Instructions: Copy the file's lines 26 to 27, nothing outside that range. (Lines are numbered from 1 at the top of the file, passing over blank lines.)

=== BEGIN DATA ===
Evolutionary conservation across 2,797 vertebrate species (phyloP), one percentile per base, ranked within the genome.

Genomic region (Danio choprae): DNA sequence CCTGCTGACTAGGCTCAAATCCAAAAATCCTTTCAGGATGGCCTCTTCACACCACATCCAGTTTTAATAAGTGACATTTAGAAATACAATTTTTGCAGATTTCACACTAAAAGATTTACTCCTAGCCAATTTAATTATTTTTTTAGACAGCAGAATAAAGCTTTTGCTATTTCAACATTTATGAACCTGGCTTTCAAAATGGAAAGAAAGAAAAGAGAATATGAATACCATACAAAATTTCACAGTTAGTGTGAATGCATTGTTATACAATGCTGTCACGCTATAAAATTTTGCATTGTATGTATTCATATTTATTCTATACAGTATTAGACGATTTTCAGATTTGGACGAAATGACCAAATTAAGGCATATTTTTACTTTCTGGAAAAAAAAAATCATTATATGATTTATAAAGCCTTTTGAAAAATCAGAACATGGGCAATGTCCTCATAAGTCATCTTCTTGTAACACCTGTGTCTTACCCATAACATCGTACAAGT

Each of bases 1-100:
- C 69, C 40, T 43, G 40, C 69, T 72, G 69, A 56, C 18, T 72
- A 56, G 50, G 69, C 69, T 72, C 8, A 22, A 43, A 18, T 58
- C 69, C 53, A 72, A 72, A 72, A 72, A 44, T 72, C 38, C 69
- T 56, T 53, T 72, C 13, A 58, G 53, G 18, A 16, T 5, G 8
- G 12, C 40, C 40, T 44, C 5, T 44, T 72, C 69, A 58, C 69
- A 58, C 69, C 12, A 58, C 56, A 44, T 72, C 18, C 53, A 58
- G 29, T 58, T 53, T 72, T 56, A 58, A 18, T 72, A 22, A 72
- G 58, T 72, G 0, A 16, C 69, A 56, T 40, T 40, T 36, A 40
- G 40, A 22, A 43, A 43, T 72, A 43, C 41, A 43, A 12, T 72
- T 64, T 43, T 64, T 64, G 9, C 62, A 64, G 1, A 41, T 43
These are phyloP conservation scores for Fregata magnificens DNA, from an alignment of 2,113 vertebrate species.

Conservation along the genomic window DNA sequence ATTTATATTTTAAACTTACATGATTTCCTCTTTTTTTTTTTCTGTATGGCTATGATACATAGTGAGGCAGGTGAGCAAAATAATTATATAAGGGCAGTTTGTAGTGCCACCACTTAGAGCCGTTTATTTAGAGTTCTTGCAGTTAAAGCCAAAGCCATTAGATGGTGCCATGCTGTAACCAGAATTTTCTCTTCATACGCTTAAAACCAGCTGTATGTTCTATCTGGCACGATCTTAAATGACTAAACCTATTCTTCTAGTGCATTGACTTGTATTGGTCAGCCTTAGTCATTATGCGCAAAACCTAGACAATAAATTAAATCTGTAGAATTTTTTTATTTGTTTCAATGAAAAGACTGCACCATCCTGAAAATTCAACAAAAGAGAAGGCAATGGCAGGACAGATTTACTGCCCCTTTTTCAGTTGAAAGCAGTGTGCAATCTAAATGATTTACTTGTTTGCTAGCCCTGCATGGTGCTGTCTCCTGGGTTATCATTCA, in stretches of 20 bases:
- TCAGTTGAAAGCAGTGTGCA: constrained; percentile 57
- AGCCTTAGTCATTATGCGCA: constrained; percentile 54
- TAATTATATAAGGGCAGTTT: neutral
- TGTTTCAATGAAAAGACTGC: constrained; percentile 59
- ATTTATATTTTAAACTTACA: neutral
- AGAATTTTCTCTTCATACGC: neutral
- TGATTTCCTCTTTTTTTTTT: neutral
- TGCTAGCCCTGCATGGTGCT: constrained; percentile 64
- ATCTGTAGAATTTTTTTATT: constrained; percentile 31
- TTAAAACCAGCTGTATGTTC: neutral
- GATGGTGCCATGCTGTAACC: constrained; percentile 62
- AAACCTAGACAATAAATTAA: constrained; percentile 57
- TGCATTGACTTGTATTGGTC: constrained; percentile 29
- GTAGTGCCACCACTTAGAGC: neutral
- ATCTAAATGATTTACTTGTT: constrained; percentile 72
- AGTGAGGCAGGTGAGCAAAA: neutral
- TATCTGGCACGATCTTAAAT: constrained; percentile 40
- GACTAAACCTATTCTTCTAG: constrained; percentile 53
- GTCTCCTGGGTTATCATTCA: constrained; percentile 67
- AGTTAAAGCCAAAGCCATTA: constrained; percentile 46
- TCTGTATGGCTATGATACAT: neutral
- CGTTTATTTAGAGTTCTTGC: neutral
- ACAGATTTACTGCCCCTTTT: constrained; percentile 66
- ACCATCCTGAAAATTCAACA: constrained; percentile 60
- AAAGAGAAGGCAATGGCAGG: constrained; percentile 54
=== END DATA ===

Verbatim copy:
- GATGGTGCCATGCTGTAACC: constrained; percentile 62
- AAACCTAGACAATAAATTAA: constrained; percentile 57